By Kathee Mierzejewski
Growing conditions for watermelons include lots of sunshine during the day and warm nights. Watermelon is a warm season fruit loved by just about everyone. They are great sliced, in fruit salads, and the rind is even used hollowed out as a serving basket or bowl. On a hot summer day, nothing tastes better than a nice slice of watermelon. Understanding the best growing conditions for watermelons will help you grow this wonderful fruit.
How Do Watermelons Grow?
When considering how to grow watermelons, know that it is not that difficult. The plant does all the work. They grow great in the south during warmer seasons but if you live in the north, there are tips for growing watermelons that can be followed so you are successful in your endeavors.
One of the better tips for growing watermelon is that if you live in the north, you should start early varieties in the house and plant transplants instead of planting the seed directly into the soil. Watermelons prefer sandy loam soil over others. Growing watermelons also requires space, as the plants are vines and take up a lot of room.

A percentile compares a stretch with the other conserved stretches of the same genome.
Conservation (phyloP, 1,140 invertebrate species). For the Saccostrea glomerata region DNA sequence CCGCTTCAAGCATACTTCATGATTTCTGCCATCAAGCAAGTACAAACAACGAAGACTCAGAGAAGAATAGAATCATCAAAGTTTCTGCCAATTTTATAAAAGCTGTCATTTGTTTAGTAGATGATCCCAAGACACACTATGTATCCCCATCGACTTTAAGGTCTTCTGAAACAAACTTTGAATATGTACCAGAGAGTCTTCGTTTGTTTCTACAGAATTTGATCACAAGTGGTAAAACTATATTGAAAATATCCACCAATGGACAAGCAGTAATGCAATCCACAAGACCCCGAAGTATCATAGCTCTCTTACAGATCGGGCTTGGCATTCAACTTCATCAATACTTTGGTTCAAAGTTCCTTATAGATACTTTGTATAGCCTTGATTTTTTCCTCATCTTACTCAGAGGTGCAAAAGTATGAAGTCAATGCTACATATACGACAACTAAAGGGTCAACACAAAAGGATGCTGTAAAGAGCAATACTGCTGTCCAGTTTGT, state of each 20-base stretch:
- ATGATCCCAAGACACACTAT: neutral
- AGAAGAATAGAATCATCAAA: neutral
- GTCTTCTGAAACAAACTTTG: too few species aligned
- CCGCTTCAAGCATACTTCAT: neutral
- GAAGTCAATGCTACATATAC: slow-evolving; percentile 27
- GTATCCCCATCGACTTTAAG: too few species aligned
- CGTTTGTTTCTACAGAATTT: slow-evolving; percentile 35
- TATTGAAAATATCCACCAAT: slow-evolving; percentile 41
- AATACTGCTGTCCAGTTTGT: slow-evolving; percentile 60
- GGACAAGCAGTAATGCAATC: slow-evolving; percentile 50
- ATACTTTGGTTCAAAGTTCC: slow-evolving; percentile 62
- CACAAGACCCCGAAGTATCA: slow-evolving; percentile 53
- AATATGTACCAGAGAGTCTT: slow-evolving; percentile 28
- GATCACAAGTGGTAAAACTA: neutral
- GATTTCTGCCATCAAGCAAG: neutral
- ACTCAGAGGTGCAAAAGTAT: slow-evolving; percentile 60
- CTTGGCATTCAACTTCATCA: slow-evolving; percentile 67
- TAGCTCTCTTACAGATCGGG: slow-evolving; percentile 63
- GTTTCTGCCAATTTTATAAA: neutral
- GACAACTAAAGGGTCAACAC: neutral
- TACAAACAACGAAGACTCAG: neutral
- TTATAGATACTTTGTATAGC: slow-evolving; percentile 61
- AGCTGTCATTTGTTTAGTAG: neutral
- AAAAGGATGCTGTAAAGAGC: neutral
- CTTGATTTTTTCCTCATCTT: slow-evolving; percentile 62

Another of the tips for growing watermelon is that the transplanted watermelon seedlings should be planted by themselves 2 to 3 feet apart. You should definitely include 7 to 10 between rows. The plants should be started indoors and then put outside, but don’t start them too early because large growing watermelon seedlings don’t do well when transplanted.
When thinking about how to grow watermelons, you want to be sure that you keep the area free from weeds. A good, shallow hoeing is best. You do not want to disturb the roots, and you certainly don’t want to cut any shoots off the main plant.
Another thing to think about when considering how to grow watermelons is that they need plenty of water. You should especially give them water when it gets dry, as it often does in the dead of summer.
So how long does watermelon take to grow? Growing watermelons takes about 120 days from start to finish. How do you know they are ripe and ready to harvest? You’ll notice that those little curly tendrils that start forming will turn brown and get a little crisp. Also, the color of the melon will get duller. The skin of the watermelon will be hard and resistant to the penetration of your fingernail when you try to press it into the melon. Another way to know if the melon is ripe is to pick one up and turn it over. If the bottom where it sits in the soil is yellow, the watermelon is probably ripe.